A boy left his Buzz
Lightyear inside a
made it his mission to
Hagen Davis, 2, reuniting with his beloved
Buzz Lightyear action figure, which he accidentally left in an airplane. A
Southwest Airlines ramp agent returned it to him, along with photos and a
handwritten letter detailing Buzz’s mission while he was away. (Ashley Davis)
By Sydney Page
From the back seat of a rental car, a concerned 2-year-old boy
repeatedly asked his parents the same question: “Where’s Buzz?”
through the family’s luggage in search
of her son
’s beloved Buzz Lightyear action figure. It was
nowhere to be found. Hagen was
“To Hagen, it was the end of the world,” Davis, 31, said. “He wanted
his Buzz. He is super-
It was Jan. 30, and the family of three had just traveled from
, after booking a
flight to attend a
“My husband’s uncle passed away very suddenly. It was all very fast,”
said Davis, who was seven months pregnant at the time.
She calmly explained to her son that Buzz was on a “special mission”
and would return to him shortly. In other words, she was planning
to purchase a replacement toy at a nearby
Little did Davis know, though, that Buzz was, in fact, on a special mission, and
would soon be back.
Jason William Hamm
, a Southwest Airlines ramp agent at the Clinton
National Airport in
Little Rock, Ark.
an elaborate effort to return
Buzz to his rightful owner.
the reunion mission after
, an operations agent
at Southwest Airlines, discovered the toy in the aircraft, which had landed in
Little Rock after departing from Dallas.
“It was the last flight of the night, and we always have to go through and make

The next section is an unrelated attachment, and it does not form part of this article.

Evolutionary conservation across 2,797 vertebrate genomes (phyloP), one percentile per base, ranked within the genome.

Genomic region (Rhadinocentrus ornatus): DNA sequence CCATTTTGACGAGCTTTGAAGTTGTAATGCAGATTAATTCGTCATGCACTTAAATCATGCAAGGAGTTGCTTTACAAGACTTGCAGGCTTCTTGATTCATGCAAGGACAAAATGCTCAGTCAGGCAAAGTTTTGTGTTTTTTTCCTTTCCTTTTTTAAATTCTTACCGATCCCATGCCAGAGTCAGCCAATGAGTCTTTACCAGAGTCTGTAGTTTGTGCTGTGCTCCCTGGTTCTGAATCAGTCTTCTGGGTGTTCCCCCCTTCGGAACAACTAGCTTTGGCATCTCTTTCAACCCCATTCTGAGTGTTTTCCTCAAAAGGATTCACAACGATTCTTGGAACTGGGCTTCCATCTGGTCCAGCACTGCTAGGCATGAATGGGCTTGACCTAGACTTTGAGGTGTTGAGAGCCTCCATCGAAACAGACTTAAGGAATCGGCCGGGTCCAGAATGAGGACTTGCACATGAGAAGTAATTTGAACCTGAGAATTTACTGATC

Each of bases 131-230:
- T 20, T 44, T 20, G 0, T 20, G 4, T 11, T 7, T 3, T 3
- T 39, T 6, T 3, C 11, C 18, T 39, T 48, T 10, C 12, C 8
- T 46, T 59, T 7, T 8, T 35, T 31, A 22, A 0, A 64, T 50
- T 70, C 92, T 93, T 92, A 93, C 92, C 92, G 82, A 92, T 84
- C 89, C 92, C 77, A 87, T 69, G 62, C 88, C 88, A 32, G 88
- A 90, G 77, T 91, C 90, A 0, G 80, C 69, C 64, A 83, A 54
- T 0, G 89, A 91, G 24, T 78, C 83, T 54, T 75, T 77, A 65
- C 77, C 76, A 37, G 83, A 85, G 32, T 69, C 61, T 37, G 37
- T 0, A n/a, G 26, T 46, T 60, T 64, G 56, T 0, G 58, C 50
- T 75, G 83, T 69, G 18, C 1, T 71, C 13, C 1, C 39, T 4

sure people don’t leave anything,” Buchanan, 56, said. “They always do.”
Little Rock is the capital and most populous
city of the U.S. state of Arkansas.
While sweeping through the
, she spotted the action figure and
noticed the name “
” inscribed on the bottom of Buzz’s boot in
permanent marker —
a nod to “Toy Story,”
since Andy writes his own name
on the sole of his toys’ shoes. Rather than tossing the stranded doll in the
, she decided to look through the passenger list.
“I was thinking about how this little boy is missing his little buddy,”
To mimic “Toy Story,” Hagen’s dad wrote his name on Buzz’s boot. He’s glad he did, since it’s the only reason the Southwest Airline employees managed to track down the little boy.
Hamm, 47, got involved in the search when he saw the toy sitting on
his colleague’s desk. After
the passenger list with
the name on the boot, they confirmed Buzz belonged to a 2-year-old
Elk Grove, Calif.
“Once we realized there was somebody connected to this toy, I
thought, I got to get it back to him somehow,” said Hamm.
Once they tracked down Hagen’s information, Hamm sent an email
to the family to let them know he located Buzz and wanted to return
him, asking for the best address to ship the toy to.
While waiting for a response, Hamm, who has worked at Southwest
Airlines for 10 years, got creative. He enjoys
decided if he was going to convince this little boy that Buzz was truly
on a mission, he would need photo evidence.
Jason William Hamm, a Southwest Airlines ramp agent, took photos of Buzz on the tarmac and around the plane in an effort to chronicle the action figure’s adventure for Hagen. (Jason William Hamm)
He took the action figure to the tarmac to
some pictures in various locations. He
positioned Buzz in front of an airplane, an
engine and, obviously, a
And he didn’t stop there.
“I thought it would be kind of cool to add a little
letter to make it look like Buzz was on a